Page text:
Following the change of government in October 1994, I returned to the Ministry of Finance after a couple of years as adviser at the International Monetary Fund in Washington to become Under-Secretary of State to Göran Persson. There was basically one task on the agenda; to eliminate the very large budget deficit. The deficit in public sector finances amounted to around 11 per cent of GDP in 1993.
After a majority of the Swedish population had expressed their support for Sweden joining the European Union at a referendum held in autumn 1994, this became an additional task, as well as financing Sweden's membership of the EU, which cost in the order of SEK 20 billion a year.
The timing for dealing with the deficit was ideal from both a political and an economic viewpoint. Studies made by the OECD indicate that powerful budget consolidation processes have only been carried out in connection with serious crises, and the 1990s began with the most serious recession in Sweden since the Depression of the 1930s. GDP fell three years in a row, 1991-1993, and employment fell by more than 500,000 persons during these three years. At the same time, letting the krona float free in 1992 had led to a depreciation of the krona of around 20-25 per cent and a large increase in exports. There was thus a strong growth in demand from abroad that made it easier to constrict domestic demand.
The budget consolidation succeeded beyond expectation. Public finances were improved from a deficit of around 11 per cent of GDP in 1993 to a surplus of around 2 per cent of GDP in 1998. The target had been aimed at achieving a balance in public finances in 1998. The major part of the budget consolidation was achieved by reducing the public expenditure as a percentage of GDP.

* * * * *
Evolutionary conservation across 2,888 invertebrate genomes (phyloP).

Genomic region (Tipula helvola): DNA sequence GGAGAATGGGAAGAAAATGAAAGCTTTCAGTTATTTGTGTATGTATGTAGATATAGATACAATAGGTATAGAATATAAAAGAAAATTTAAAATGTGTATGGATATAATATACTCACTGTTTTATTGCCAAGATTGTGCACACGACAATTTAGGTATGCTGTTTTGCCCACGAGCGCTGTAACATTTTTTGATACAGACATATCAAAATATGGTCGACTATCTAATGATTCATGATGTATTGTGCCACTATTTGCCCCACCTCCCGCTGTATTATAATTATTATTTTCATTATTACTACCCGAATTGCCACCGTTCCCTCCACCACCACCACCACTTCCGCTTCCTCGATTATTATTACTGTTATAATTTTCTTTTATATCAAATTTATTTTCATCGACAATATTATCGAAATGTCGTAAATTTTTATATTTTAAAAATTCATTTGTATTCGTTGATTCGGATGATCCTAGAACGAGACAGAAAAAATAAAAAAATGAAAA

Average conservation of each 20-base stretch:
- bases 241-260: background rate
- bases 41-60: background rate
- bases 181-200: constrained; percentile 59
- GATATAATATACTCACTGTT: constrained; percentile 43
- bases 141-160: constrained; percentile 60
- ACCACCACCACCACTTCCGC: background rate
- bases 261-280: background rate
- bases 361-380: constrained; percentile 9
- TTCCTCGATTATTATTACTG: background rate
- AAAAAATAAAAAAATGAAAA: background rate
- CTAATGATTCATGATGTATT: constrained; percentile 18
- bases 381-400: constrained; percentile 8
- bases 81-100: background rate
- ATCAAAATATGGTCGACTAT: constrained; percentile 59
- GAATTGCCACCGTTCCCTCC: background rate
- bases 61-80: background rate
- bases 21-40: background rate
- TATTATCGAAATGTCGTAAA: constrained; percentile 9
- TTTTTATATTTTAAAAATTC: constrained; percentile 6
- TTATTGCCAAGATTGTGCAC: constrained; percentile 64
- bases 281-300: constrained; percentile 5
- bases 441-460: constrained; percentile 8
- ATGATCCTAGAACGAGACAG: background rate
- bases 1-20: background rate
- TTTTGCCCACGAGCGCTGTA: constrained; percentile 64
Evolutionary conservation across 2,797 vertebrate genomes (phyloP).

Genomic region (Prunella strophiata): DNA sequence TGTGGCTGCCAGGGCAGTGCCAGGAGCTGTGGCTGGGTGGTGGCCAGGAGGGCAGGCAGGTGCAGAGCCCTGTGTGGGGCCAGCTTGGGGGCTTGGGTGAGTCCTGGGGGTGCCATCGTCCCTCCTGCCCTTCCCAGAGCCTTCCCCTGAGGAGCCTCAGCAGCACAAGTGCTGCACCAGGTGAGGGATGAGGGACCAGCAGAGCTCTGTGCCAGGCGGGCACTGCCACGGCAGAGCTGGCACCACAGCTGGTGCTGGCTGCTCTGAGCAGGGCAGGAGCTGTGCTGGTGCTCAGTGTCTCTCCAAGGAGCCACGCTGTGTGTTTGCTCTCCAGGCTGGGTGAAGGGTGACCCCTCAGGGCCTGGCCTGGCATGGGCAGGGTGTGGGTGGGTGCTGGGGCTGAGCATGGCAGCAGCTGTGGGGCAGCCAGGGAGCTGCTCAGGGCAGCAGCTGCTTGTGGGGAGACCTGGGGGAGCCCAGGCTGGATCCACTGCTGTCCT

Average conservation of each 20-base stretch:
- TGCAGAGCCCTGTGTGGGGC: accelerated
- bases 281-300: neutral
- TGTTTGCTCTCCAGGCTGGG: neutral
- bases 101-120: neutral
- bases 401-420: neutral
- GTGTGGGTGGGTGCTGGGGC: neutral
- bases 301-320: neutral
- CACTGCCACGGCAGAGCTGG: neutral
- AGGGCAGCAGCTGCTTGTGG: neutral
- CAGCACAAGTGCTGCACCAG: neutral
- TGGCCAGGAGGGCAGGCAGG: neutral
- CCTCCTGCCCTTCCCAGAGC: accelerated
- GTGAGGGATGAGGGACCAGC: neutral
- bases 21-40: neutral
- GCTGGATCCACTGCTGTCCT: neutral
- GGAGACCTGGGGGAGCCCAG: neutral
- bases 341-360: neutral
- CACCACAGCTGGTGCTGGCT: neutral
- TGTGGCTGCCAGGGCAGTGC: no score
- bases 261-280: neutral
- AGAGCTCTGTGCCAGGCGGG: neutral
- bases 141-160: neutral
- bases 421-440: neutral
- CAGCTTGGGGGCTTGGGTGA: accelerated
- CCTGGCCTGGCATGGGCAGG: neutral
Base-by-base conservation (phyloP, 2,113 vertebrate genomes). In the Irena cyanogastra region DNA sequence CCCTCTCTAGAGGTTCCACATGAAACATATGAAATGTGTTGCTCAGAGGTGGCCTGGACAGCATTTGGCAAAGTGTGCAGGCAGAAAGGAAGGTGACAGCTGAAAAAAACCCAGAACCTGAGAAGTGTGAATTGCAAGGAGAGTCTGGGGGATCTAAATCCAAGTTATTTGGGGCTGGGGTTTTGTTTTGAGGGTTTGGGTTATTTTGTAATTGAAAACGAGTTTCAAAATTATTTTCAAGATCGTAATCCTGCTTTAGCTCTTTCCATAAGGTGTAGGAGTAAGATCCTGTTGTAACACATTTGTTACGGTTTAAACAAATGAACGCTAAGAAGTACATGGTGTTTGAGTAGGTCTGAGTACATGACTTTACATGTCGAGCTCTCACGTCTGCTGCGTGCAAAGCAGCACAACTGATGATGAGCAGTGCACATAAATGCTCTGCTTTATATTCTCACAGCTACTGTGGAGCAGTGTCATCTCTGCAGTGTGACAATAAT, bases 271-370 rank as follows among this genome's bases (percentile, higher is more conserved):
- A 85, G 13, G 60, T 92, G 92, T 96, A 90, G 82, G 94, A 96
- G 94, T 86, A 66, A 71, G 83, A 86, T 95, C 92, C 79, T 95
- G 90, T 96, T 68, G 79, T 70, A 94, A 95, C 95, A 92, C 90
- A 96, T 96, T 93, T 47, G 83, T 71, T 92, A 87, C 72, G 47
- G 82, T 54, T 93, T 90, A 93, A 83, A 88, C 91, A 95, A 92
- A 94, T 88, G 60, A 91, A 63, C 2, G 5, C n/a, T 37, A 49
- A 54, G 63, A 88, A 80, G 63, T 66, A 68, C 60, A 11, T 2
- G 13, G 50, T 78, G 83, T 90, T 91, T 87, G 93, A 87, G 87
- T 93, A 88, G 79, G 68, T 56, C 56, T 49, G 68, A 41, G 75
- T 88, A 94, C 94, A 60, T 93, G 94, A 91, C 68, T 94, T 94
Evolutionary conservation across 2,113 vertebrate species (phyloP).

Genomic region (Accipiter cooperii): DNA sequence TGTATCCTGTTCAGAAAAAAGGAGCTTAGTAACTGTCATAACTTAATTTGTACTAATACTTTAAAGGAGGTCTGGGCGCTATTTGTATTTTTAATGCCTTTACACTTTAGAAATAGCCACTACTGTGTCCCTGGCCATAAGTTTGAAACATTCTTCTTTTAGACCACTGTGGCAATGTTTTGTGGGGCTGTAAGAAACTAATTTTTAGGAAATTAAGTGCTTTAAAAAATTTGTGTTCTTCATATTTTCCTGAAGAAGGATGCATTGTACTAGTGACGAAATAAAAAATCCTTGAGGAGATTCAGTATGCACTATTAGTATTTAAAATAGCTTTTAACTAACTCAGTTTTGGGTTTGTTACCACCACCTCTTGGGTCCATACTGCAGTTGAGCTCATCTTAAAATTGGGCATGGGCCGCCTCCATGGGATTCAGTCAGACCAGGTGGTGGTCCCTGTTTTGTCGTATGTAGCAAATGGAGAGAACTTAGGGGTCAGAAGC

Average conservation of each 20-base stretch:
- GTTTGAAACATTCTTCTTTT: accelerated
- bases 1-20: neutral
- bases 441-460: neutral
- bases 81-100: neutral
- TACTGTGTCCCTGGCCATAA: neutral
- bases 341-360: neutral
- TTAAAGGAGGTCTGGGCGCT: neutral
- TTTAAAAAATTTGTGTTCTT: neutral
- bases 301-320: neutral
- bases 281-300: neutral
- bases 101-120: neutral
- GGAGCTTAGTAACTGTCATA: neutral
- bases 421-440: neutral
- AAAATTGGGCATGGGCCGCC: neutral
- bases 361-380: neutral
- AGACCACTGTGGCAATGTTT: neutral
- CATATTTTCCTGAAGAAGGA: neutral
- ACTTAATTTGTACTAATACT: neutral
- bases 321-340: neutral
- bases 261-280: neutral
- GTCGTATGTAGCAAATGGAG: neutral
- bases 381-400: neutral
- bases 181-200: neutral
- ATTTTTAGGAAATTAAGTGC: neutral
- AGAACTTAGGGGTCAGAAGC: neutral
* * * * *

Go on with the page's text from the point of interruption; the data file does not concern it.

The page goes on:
There are considerable similarities between the problems at the beginning of the 1980s and the 1990s. In both cases, Sweden’s international competitiveness had deteriorated and we had large deficits in both the current account and public finances. However, the major difference between developments in the 1980s and developments in the 1990s was that fiscal policy was much stricter in the 1990s and inflation was brought down to a level comparable with other countries.
I have since had reason to go through what happened when confidence was restored in the Swedish economy and economic policy. Despite the decision on budget consolidation essentially being taken by the Government and Parliament in autumn 1994, it took some time before various figures believed it would succeed.
The first international recognition of our policy came from the European Commission in spring 1995. I accompanied Göran Persson to Brussels and gave an account of Sweden’s convergence programme to Giovanni Ravasio, who was one of the leading economists at the Commission. Each member state of the EU was to draw up a convergence programme that would show what policy they intended to conduct to achieve stable public finances, low inflation and low interest rates. The Swedish convergence programme was aimed at achieving balance in public finances in 1998, and had the broad support of all of the parties in Parliament with the exception of the Left Party. Ravasio was convinced that the programme was sustainable.
It was possible to see in the financial markets that the interest rate differential between Swedish and German long-term bonds began to decline in spring 1995 when the Swedish convergence programme had been decided and even more so in autumn 1995, when it had been approved by the EU’s finance ministers. For the Riksbank it took until the beginning of 1996 before short-term interest rates began to be cut. The krona was still weak during 1995 and inflation was close to 3 per cent.